Tag Info

Hot answers tagged

13

From spending a year or so in Ireland as a student: Not much is "must buy" - it depends on who you are. I found my greatest "buys" in Ireland were experiences, rather than things. So here's my list: A ticket to see the Book of Kells at Trinity College in Dublin. For that matter, just wandering Dublin. A ticket to the Guinness Factory Tour. You said no ...


9

You probably already noticed that Swedes love them candles, so a small candle holder might be a good idea. Here's a very typical Swedish design: These things run around 100-130 SEK (12-15 EUR) a pop -- not quite in your price range, but close. These are not very fragile and they'd stuff it with paper for you, so it's quite durable. If you want something ...


8

Pepparkakor! Try to find a brand that is not in every Ikea store, though:


7

This rather more than a "shopping answer", hopefully. How to determine if Jade is genuine: This webpage provides an excellent discussion of types of genuine jade and of non genuine alternatives. This page is also very useful Excellent characteristics table for Jade and other materials. A pocket spectrometer is possibly a really good tool. These are ...


6

I used to travel a lot I would say that you can also take: some handmade laces from Koniakow, what is a world known place with the tradition of over 200 years of lace making handmade christmas or eastern decorations made of straw - very light :D another option for you would be some amber. All thoses products you can find in "CEPELIA" in the shops ...


5

If you want something different, Polish and light, it would be worth having a look at Polish paper cutting. A bunch of those will not weigh much and should definitely be a souvenir uniquely from Poland.


5

Irish lace is pretty famous, and some curtains or doilies or the like would make a nice conversation piece. If you are a "world music" kind of person, there will undoubtedly be CDs you can get of music that you really can't get any other way. Irish cheese is quite famous, but you may or may not be able to import it to where you're headed (check in advance.) ...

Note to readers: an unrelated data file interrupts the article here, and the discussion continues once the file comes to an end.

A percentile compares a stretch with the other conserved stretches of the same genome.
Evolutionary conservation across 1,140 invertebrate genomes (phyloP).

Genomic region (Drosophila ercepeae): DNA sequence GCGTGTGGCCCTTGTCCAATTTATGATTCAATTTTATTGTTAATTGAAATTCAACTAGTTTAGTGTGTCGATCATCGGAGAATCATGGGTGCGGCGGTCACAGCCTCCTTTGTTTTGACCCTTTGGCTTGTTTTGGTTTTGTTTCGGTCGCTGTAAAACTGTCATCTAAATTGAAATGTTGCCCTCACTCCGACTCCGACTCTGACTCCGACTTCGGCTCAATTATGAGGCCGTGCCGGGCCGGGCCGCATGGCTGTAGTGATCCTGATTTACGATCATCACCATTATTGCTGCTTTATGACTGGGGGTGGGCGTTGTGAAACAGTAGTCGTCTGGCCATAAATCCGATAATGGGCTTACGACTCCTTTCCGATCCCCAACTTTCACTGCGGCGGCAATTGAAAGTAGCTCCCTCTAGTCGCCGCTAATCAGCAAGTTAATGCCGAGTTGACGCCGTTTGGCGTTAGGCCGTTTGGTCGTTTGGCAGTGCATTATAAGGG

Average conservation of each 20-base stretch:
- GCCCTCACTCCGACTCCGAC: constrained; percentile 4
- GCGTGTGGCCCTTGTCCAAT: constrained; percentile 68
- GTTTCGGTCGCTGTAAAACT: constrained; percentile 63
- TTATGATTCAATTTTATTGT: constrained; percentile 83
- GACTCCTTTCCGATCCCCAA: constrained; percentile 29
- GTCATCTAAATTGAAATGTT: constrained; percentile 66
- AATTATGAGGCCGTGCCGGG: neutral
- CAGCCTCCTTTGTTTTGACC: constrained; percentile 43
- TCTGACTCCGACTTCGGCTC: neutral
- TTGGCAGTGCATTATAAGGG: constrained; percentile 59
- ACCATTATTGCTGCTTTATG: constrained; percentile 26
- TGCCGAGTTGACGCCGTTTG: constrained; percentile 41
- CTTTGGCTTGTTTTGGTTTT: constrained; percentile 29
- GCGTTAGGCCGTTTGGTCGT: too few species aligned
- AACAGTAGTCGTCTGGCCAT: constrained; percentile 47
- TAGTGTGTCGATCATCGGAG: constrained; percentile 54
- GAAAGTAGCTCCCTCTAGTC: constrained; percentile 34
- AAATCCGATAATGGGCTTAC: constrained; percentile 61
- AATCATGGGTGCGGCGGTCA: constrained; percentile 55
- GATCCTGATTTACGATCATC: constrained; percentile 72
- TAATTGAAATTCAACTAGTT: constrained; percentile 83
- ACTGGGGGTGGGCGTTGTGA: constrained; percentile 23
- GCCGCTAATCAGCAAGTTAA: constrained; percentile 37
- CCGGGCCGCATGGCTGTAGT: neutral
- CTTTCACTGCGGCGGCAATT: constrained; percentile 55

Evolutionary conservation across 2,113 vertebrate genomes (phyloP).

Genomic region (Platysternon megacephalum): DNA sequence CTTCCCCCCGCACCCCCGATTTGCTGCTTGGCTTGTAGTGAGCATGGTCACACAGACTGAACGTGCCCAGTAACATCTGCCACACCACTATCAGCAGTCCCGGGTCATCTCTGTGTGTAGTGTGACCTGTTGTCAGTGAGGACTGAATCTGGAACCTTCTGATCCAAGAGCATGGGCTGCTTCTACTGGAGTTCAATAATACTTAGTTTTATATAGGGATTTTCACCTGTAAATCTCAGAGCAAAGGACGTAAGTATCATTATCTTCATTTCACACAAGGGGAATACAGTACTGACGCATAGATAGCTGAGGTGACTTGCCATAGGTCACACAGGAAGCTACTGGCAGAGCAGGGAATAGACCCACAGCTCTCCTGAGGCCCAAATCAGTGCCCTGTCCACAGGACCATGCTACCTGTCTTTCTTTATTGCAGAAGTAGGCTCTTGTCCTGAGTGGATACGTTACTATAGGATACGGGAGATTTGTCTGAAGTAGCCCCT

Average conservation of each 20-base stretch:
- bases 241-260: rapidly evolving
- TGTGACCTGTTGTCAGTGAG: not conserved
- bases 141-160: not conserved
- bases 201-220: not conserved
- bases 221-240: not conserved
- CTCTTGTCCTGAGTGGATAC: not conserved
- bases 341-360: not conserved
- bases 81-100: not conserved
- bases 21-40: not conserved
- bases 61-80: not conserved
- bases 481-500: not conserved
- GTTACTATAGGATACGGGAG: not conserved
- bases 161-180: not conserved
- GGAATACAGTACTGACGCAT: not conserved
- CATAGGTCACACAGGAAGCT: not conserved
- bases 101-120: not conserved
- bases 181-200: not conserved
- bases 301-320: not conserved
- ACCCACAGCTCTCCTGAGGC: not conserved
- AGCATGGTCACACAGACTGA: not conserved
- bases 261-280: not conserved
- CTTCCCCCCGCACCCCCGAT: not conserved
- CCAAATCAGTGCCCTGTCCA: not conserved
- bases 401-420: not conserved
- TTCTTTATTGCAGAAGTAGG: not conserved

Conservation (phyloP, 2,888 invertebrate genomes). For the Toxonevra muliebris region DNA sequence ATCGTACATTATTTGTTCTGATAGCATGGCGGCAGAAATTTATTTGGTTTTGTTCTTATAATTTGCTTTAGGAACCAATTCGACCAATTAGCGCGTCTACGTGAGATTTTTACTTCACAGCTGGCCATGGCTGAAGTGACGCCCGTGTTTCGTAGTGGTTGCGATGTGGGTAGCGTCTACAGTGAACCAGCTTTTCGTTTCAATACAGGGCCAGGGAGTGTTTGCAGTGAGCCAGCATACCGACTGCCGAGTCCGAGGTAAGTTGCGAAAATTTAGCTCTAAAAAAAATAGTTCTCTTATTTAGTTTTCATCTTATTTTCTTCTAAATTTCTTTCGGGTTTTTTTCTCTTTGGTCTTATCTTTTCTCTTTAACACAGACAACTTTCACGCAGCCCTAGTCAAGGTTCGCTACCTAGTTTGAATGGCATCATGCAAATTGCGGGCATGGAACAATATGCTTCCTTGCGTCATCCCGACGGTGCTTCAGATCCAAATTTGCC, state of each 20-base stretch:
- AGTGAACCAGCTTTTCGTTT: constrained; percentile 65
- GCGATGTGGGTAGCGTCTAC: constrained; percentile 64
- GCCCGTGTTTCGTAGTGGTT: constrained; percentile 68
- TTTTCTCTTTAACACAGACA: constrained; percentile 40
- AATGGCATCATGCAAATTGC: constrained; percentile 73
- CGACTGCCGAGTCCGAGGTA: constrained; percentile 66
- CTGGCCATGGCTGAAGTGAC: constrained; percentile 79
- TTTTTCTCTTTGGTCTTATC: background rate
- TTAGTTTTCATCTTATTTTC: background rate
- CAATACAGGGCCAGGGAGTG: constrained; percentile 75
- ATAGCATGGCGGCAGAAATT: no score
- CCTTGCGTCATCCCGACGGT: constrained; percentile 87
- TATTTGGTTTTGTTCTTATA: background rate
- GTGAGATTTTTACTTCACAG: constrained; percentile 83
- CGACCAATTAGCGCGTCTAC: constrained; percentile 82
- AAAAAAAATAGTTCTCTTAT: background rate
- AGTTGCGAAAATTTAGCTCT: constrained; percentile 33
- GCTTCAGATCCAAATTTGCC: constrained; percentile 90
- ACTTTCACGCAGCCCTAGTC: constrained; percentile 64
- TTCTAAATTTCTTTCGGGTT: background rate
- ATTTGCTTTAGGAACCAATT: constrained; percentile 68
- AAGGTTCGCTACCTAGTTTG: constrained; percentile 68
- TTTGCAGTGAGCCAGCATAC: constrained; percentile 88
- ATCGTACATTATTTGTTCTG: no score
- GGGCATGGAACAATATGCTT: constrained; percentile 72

5

You probably already took your trip, but for the benefit of others who may come along here are some addtions: For drinkers: Some variety of punsch, of which the Carlhamn's Flaggpunsch is probably the most common and recognizable variety. Can't miss its yellow color. A far more intriguing gift than Swedish vodka, which is easily found everywhere. Legendary ...


5

The gift that to me would be most expressive of Sweden is the delahast, the little horse figurine. The advantage is that it's not edible, which is say that it is "durable." Here are some being made, the photo is from Wikipedia:


5

I am not sure if the machines still exist. But I have seen those being offered in Japanese Sex shops, for example in the Akihabara District in Tokyo. However, there is of course no telling if they are real. I can very well imagine that these are just normal panties, claimed to be used. For the vending machine itself, there are two things involved here: A ...


4

You're affected by the laws of the country where you currently are. So if the country laws prohibit owning any specific flag - you'd better obey. Countries typically only care about their own flags. However the Wikipedia article you linked to describes use of flags and that doesn't include owning the flag. Common restrictions may include: prohibition of ...


4

The first that comes to mind are the amazing ciders made in Sweden. The problem with liquor in general, is the weight of the bottles. The same could be said for the amazing Swedish jams. You would make me happy with something food related. Things like dried fruit, candy, dried sausages, or knackebrod comes to mind. Unfortunately for you, lakerol candy is ...



Only top voted, non community-wiki answers of a minimum length are eligible